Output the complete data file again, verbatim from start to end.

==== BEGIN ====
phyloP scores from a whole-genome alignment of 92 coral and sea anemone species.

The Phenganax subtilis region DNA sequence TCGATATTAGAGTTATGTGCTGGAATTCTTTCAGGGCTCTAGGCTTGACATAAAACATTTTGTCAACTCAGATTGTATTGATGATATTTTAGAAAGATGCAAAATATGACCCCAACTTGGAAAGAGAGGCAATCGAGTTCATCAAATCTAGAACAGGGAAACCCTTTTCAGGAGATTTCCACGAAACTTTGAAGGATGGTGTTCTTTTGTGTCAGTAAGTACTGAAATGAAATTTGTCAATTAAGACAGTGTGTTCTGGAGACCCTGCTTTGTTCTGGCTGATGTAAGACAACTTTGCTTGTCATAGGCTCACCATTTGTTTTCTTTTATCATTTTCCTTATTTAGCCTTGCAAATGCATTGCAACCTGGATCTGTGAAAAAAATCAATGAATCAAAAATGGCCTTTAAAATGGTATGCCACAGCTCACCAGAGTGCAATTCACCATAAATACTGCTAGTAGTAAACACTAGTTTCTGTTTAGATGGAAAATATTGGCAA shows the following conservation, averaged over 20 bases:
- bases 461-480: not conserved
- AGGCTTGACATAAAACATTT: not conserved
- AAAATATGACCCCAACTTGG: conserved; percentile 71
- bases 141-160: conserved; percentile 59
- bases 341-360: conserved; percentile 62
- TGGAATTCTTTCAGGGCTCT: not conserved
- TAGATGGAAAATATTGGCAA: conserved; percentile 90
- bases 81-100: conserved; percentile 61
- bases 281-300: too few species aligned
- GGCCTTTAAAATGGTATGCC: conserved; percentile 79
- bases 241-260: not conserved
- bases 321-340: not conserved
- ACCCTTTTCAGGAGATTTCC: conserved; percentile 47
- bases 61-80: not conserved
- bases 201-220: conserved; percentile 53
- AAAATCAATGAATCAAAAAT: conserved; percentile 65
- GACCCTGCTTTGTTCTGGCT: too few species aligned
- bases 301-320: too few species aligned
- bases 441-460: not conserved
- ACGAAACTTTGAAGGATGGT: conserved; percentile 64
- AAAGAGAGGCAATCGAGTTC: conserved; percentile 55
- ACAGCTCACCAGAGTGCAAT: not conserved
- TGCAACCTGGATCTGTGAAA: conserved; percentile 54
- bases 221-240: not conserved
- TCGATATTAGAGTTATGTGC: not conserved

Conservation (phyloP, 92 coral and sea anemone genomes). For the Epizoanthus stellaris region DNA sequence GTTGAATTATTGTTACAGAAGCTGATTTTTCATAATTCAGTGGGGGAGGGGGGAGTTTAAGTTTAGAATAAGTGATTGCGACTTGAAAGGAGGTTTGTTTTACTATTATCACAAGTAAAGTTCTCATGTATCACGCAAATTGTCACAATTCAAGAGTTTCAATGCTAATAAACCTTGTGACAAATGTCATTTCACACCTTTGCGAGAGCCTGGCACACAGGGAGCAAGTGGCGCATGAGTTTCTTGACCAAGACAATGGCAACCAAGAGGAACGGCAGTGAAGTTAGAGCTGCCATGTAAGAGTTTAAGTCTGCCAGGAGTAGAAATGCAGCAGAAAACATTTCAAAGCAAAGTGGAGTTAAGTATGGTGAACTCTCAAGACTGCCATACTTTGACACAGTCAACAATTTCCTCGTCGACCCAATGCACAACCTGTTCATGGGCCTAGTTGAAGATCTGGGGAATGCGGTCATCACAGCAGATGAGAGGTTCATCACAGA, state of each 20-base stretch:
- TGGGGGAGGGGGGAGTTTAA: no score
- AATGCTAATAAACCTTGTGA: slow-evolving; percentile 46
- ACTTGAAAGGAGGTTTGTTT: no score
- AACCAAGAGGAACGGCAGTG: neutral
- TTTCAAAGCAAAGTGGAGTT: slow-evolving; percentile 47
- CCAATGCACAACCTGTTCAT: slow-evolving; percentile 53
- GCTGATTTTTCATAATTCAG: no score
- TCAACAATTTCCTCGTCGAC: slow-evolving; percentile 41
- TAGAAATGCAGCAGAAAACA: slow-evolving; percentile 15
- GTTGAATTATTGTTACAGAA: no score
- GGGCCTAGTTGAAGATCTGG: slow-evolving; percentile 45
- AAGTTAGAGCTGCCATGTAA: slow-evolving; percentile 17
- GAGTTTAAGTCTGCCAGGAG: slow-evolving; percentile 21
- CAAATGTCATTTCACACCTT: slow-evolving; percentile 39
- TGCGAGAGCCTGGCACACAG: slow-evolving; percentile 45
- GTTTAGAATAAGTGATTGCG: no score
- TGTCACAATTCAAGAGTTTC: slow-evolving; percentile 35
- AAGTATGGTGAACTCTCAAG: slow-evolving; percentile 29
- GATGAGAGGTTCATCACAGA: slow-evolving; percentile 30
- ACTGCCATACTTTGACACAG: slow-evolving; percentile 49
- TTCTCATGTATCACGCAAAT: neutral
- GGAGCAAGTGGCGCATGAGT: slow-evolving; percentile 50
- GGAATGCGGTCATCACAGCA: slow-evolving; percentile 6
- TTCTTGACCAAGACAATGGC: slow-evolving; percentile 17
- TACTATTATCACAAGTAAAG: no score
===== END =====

phyloP scores from a whole-genome alignment of 92 coral and sea anemone species.

The Phenganax subtilis region DNA sequence TCGATATTAGAGTTATGTGCTGGAATTCTTTCAGGGCTCTAGGCTTGACATAAAACATTTTGTCAACTCAGATTGTATTGATGATATTTTAGAAAGATGCAAAATATGACCCCAACTTGGAAAGAGAGGCAATCGAGTTCATCAAATCTAGAACAGGGAAACCCTTTTCAGGAGATTTCCACGAAACTTTGAAGGATGGTGTTCTTTTGTGTCAGTAAGTACTGAAATGAAATTTGTCAATTAAGACAGTGTGTTCTGGAGACCCTGCTTTGTTCTGGCTGATGTAAGACAACTTTGCTTGTCATAGGCTCACCATTTGTTTTCTTTTATCATTTTCCTTATTTAGCCTTGCAAATGCATTGCAACCTGGATCTGTGAAAAAAATCAATGAATCAAAAATGGCCTTTAAAATGGTATGCCACAGCTCACCAGAGTGCAATTCACCATAAATACTGCTAGTAGTAAACACTAGTTTCTGTTTAGATGGAAAATATTGGCAA shows the following conservation, averaged over 20 bases:
- bases 461-480: not conserved
- AGGCTTGACATAAAACATTT: not conserved
- AAAATATGACCCCAACTTGG: conserved; percentile 71
- bases 141-160: conserved; percentile 59
- bases 341-360: conserved; percentile 62
- TGGAATTCTTTCAGGGCTCT: not conserved
- TAGATGGAAAATATTGGCAA: conserved; percentile 90
- bases 81-100: conserved; percentile 61
- bases 281-300: too few species aligned
- GGCCTTTAAAATGGTATGCC: conserved; percentile 79
- bases 241-260: not conserved
- bases 321-340: not conserved
- ACCCTTTTCAGGAGATTTCC: conserved; percentile 47
- bases 61-80: not conserved
- bases 201-220: conserved; percentile 53
- AAAATCAATGAATCAAAAAT: conserved; percentile 65
- GACCCTGCTTTGTTCTGGCT: too few species aligned
- bases 301-320: too few species aligned
- bases 441-460: not conserved
- ACGAAACTTTGAAGGATGGT: conserved; percentile 64
- AAAGAGAGGCAATCGAGTTC: conserved; percentile 55
- ACAGCTCACCAGAGTGCAAT: not conserved
- TGCAACCTGGATCTGTGAAA: conserved; percentile 54
- bases 221-240: not conserved
- TCGATATTAGAGTTATGTGC: not conserved

Conservation (phyloP, 92 coral and sea anemone genomes). For the Epizoanthus stellaris region DNA sequence GTTGAATTATTGTTACAGAAGCTGATTTTTCATAATTCAGTGGGGGAGGGGGGAGTTTAAGTTTAGAATAAGTGATTGCGACTTGAAAGGAGGTTTGTTTTACTATTATCACAAGTAAAGTTCTCATGTATCACGCAAATTGTCACAATTCAAGAGTTTCAATGCTAATAAACCTTGTGACAAATGTCATTTCACACCTTTGCGAGAGCCTGGCACACAGGGAGCAAGTGGCGCATGAGTTTCTTGACCAAGACAATGGCAACCAAGAGGAACGGCAGTGAAGTTAGAGCTGCCATGTAAGAGTTTAAGTCTGCCAGGAGTAGAAATGCAGCAGAAAACATTTCAAAGCAAAGTGGAGTTAAGTATGGTGAACTCTCAAGACTGCCATACTTTGACACAGTCAACAATTTCCTCGTCGACCCAATGCACAACCTGTTCATGGGCCTAGTTGAAGATCTGGGGAATGCGGTCATCACAGCAGATGAGAGGTTCATCACAGA, state of each 20-base stretch:
- TGGGGGAGGGGGGAGTTTAA: no score
- AATGCTAATAAACCTTGTGA: slow-evolving; percentile 46
- ACTTGAAAGGAGGTTTGTTT: no score
- AACCAAGAGGAACGGCAGTG: neutral
- TTTCAAAGCAAAGTGGAGTT: slow-evolving; percentile 47
- CCAATGCACAACCTGTTCAT: slow-evolving; percentile 53
- GCTGATTTTTCATAATTCAG: no score
- TCAACAATTTCCTCGTCGAC: slow-evolving; percentile 41
- TAGAAATGCAGCAGAAAACA: slow-evolving; percentile 15
- GTTGAATTATTGTTACAGAA: no score
- GGGCCTAGTTGAAGATCTGG: slow-evolving; percentile 45
- AAGTTAGAGCTGCCATGTAA: slow-evolving; percentile 17
- GAGTTTAAGTCTGCCAGGAG: slow-evolving; percentile 21
- CAAATGTCATTTCACACCTT: slow-evolving; percentile 39
- TGCGAGAGCCTGGCACACAG: slow-evolving; percentile 45
- GTTTAGAATAAGTGATTGCG: no score
- TGTCACAATTCAAGAGTTTC: slow-evolving; percentile 35
- AAGTATGGTGAACTCTCAAG: slow-evolving; percentile 29
- GATGAGAGGTTCATCACAGA: slow-evolving; percentile 30
- ACTGCCATACTTTGACACAG: slow-evolving; percentile 49
- TTCTCATGTATCACGCAAAT: neutral
- GGAGCAAGTGGCGCATGAGT: slow-evolving; percentile 50
- GGAATGCGGTCATCACAGCA: slow-evolving; percentile 6
- TTCTTGACCAAGACAATGGC: slow-evolving; percentile 17
- TACTATTATCACAAGTAAAG: no score